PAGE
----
Classical Sociological Theory, 4e
Classical Sociological Theory
Max Weber’s Methodology
Max Weber (1864-1920)
argued against abstract theory, and he favored an approach to
sociological inquiry that generated its theory from rich, systematic, empirical, historical
This approach required, first of all, an examination of the relationships
between, and the respective roles of, history and sociology in inquiry.
Weber argued that
sociology was to develop concepts for the analysis of concrete phenomena, which would
allow sociologists to then make generalizations about historical phenomena.
the other hand, would use a lexicon of sociological concepts in order to perform causal
analysis of particular historical events, structures, and processes.
In scholarly practice,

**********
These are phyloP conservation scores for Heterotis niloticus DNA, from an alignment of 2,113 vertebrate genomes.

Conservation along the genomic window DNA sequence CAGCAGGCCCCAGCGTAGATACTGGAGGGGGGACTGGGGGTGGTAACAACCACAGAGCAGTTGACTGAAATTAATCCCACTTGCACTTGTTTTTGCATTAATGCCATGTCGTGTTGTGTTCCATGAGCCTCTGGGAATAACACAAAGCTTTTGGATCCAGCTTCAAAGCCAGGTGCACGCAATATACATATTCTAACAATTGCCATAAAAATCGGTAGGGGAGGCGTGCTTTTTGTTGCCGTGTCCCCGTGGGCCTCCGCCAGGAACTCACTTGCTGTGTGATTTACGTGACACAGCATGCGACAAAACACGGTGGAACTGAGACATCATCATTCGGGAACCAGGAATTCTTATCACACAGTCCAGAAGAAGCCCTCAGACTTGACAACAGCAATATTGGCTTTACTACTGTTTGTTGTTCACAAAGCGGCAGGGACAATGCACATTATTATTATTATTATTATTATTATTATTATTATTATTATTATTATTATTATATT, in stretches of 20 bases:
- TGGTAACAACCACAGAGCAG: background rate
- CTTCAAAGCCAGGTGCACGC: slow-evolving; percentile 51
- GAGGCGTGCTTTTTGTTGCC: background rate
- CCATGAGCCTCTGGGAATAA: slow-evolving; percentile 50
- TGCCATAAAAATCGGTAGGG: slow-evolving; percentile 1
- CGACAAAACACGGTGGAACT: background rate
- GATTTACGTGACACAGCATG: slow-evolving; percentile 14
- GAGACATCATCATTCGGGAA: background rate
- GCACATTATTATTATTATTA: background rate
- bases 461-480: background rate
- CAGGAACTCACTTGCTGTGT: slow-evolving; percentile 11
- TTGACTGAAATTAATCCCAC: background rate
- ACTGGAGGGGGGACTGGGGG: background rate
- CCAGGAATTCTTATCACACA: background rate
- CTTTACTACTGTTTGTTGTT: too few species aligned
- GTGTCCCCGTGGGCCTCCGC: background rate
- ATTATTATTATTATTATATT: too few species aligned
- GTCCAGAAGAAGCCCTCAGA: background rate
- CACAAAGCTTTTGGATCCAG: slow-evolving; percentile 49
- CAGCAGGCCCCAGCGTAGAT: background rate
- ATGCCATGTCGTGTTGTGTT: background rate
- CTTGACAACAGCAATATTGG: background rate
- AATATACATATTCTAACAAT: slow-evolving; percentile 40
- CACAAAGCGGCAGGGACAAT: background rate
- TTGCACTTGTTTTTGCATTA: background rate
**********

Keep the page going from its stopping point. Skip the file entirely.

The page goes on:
according to Weber, sociology and history are interdependent.
Weber contended that understanding, or
, was the proper way of studying social
Derived from the interpretive practice known as hermeneutics, the method
strives to understand the meanings that human beings attribute to their
experiences, interactions, and actions.
Weber construed v
as a methodical,
systematic, and rigorous form of inquiry that could be employed in both macro- and
Weber’s formulation of causality stresses the great variety of factors that may precipitate
the emergence of complex phenomena such as modern capitalism.
argued that social scientists, unlike natural scientists, must take into account the meanings
that actors attribute to their interactions when considering causality.
sought a middle ground between nomothetic (general laws) and idiographic (idiosyncratic